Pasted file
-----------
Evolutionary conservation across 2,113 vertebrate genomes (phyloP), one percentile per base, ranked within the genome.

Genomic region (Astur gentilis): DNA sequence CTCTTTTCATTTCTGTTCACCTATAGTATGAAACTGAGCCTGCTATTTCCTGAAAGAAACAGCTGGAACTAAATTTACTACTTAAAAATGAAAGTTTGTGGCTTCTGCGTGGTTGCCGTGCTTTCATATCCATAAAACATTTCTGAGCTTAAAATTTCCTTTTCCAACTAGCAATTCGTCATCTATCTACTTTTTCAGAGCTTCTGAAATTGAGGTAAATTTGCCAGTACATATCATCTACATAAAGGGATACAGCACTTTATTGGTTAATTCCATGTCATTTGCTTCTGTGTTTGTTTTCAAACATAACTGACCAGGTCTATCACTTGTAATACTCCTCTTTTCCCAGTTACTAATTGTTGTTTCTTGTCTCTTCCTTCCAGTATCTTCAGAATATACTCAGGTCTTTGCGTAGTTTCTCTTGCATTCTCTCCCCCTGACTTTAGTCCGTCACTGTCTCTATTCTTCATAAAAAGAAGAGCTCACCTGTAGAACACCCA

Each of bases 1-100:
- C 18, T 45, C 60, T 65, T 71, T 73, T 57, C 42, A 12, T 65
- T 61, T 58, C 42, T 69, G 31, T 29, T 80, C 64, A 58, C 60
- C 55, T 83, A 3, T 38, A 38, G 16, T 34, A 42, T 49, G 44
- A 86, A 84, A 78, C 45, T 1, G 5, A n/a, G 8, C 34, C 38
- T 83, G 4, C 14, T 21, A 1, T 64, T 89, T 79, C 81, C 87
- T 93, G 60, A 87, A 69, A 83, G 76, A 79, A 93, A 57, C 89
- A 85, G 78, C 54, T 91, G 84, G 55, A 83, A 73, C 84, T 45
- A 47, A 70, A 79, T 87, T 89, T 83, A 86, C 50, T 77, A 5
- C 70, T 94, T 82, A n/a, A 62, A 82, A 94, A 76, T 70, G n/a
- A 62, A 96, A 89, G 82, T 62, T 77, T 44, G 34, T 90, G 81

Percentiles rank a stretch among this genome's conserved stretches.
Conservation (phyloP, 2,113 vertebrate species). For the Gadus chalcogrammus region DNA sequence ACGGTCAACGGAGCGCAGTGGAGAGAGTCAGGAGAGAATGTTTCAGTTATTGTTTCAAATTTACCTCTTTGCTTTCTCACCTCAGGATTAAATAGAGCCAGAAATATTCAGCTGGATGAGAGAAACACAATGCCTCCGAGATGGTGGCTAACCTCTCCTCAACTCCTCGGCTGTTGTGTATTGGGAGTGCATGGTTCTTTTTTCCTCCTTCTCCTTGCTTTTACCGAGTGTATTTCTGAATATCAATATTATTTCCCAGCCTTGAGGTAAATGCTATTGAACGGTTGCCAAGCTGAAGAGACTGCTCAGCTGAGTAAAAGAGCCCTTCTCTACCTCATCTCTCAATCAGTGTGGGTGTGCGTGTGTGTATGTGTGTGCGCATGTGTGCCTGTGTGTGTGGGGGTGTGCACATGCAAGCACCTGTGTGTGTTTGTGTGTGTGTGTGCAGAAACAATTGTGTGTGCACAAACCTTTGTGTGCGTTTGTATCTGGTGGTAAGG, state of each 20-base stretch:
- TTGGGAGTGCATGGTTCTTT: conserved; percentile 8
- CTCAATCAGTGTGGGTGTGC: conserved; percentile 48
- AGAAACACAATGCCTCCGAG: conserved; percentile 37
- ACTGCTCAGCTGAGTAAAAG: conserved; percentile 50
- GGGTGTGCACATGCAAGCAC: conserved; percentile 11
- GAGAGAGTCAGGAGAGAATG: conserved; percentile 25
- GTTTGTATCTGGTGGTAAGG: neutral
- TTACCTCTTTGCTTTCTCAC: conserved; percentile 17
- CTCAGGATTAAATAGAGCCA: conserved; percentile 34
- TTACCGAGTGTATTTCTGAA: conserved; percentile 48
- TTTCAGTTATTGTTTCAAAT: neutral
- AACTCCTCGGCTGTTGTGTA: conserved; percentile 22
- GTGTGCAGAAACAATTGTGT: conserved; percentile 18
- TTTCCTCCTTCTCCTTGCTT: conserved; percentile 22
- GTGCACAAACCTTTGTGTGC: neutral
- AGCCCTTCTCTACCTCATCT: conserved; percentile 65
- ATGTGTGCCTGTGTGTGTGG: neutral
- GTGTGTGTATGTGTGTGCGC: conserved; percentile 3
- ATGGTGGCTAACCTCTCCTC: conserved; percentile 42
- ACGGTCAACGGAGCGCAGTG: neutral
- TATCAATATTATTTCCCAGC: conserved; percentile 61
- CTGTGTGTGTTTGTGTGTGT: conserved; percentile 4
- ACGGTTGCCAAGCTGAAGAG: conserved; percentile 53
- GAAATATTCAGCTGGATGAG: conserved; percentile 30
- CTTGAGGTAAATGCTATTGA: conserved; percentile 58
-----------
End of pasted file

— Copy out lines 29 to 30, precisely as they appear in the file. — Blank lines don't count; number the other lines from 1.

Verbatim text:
- TTTCCTCCTTCTCCTTGCTT: conserved; percentile 22
- GTGCACAAACCTTTGTGTGC: neutral